Women and Heart Disease

The term heart disease refers to several types of heart conditions, including coronary artery disease and heart attack. Although heart disease is sometimes thought of as a man’s disease, almost as many women as men die each year of heart disease in the United States.

Despite increases in awareness over the past decades, only about half (56%) of women recognize that heart disease is their number 1 killer.

Learn more facts about women and heart disease:

Heart disease is the leading cause of death for women in the United States, killing 299,578 women in 2017—or about 1 in every 5 female deaths.

Heart disease is the leading cause of death for African American and white women in the United States. Among American Indian and Alaska Native women, heart disease and cancer cause roughly the same number of deaths each year. For Hispanic and Asian or Pacific Islander women, heart disease is second only to cancer as a cause of death.

About 1 in 16 women age 20 and older (6.2%) have coronary heart disease, the most common type of heart disease:4

  • About 1 in 16 white women (6.1%), black women (6.5%), and Hispanic women (6%)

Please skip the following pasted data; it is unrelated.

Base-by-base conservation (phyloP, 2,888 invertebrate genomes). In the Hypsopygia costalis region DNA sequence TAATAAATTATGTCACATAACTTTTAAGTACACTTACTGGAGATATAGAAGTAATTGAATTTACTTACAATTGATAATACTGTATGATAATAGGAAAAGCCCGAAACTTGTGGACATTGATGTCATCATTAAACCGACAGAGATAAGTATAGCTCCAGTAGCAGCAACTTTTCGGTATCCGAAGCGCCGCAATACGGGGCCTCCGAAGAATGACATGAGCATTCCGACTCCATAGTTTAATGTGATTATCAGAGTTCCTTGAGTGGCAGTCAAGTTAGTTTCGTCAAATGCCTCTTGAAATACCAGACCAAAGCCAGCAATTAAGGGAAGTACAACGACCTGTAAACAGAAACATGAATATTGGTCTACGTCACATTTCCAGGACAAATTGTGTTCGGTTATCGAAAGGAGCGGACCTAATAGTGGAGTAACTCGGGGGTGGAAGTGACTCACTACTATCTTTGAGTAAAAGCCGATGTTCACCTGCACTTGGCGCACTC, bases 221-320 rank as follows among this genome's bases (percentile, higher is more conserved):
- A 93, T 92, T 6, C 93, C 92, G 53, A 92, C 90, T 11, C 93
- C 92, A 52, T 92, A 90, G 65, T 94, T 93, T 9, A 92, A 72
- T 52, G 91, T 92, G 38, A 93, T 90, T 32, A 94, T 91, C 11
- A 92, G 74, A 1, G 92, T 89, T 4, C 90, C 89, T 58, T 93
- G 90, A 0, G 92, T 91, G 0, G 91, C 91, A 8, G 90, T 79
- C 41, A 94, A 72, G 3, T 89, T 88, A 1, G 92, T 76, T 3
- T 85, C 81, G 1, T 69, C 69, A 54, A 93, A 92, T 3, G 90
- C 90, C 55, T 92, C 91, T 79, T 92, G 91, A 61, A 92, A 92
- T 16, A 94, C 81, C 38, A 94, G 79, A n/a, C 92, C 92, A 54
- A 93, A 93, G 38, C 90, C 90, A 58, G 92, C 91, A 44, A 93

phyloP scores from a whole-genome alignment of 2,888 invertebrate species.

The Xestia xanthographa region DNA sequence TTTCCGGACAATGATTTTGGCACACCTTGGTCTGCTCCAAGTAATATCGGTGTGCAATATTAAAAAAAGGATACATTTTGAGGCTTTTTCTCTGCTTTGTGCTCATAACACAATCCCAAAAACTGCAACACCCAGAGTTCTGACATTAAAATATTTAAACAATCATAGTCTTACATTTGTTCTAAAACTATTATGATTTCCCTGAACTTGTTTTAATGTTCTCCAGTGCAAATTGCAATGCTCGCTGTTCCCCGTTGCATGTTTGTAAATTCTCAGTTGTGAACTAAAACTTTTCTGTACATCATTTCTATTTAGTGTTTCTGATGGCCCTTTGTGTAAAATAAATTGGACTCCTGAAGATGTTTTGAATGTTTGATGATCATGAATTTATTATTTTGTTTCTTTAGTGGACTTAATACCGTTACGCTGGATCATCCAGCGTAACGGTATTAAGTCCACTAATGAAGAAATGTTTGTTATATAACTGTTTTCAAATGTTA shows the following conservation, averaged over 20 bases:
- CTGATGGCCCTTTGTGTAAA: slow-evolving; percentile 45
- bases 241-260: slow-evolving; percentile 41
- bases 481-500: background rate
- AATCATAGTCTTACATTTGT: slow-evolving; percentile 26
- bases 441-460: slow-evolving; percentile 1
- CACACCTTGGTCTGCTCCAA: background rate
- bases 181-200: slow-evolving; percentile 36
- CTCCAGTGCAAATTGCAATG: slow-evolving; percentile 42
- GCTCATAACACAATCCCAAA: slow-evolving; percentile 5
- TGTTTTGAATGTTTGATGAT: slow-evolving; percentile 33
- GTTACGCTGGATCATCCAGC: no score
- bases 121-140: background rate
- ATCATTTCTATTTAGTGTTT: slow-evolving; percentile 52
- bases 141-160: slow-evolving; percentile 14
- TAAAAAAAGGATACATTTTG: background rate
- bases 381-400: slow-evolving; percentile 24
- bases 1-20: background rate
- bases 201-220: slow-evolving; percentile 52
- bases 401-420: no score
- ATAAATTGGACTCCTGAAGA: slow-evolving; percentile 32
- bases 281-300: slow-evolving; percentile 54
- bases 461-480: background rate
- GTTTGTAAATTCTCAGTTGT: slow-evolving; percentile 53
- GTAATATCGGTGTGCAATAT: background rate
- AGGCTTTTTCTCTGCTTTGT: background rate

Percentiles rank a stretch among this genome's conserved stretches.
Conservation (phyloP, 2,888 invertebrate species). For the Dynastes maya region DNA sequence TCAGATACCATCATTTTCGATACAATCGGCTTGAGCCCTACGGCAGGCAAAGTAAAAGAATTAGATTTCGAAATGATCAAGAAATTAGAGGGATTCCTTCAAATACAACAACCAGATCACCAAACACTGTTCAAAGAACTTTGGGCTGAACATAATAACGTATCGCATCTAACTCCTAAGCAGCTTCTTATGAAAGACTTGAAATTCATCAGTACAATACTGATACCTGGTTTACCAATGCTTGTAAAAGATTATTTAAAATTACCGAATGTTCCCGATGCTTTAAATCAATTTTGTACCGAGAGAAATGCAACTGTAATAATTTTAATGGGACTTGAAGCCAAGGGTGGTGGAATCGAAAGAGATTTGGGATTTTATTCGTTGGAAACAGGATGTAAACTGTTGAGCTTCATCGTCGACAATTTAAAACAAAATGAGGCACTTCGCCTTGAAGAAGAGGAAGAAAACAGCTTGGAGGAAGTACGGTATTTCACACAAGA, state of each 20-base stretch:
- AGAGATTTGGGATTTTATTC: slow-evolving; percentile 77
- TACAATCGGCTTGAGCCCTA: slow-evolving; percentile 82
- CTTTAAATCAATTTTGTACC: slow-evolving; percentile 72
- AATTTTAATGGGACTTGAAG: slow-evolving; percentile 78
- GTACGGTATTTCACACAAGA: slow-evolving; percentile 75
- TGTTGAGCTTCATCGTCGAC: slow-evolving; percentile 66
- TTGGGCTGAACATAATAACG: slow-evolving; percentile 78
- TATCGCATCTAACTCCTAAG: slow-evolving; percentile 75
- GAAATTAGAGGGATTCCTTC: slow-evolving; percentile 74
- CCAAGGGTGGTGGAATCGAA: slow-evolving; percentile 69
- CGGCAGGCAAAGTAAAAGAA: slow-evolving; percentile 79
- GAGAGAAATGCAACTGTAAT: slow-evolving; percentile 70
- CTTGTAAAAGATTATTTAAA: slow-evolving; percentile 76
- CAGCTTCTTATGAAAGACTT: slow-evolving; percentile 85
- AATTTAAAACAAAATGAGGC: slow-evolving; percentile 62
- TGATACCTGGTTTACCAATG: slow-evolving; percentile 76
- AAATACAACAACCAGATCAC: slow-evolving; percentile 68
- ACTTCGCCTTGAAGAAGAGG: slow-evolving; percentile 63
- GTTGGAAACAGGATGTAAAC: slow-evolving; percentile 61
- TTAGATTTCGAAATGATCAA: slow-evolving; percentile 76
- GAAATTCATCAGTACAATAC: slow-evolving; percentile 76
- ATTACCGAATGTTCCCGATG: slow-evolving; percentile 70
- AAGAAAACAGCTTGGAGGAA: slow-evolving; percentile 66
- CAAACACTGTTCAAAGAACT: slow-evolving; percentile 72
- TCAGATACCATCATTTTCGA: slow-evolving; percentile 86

• About 1 in 30 Asian women (3.2%)

Cardiac Surgery and Heart Transplantation

Cardiac Surgery:

A surgical procedure that is performed to resolve a health concern related to the heart is called a heart surgery or a heart operation. Heart surgery may involve:

  • Correcting damage in the heart, either congenital (such as a hole in the heart) or acquired
  • Repairing heart valves that control the flow of blood to and from the heart and maintain blood pressure
  • A procedure to implant a device in the heart such as a stent to stabilize and normalize heart function is a more common cardiac surgery
  • A heart transplant where a healthy heart from a donor replaces a damaged heart in a recipient

Heart Transplantation:

Heart transplantation is a surgery to remove the diseased heart from a person and replace it with a healthy one from an organ donor. To remove the heart from the donor, two or more healthcare providers must declare the donor brain-dead. Before you can be put on a waiting list for a heart transplant, a healthcare provider makes the decision that this is the best treatment choice for your heart failure. A healthcare team also makes sure that you are healthy enough to go through the transplant process.

Cardiovascular and Emergency Medicine

Cardiovascular Medicine:

Cardiovascular medicine is the most comprehensive provider of cardiovascular services specializing in the prevention, detection, management and treatment of adult cardiovascular diseases. It is also a platform for postgraduate education and scientific work in the fields of cardiology, angiology, hypertension and cardiac and vascular surgery.

Emergency Medicine:

Emergency medicine, also known as accident and emergency medicine, is the medical speciality concerned with the care of illnesses or injuries requiring immediate medical attention. Emergency physicians care for unscheduled and undifferentiated patients of all ages.

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Speakers Interview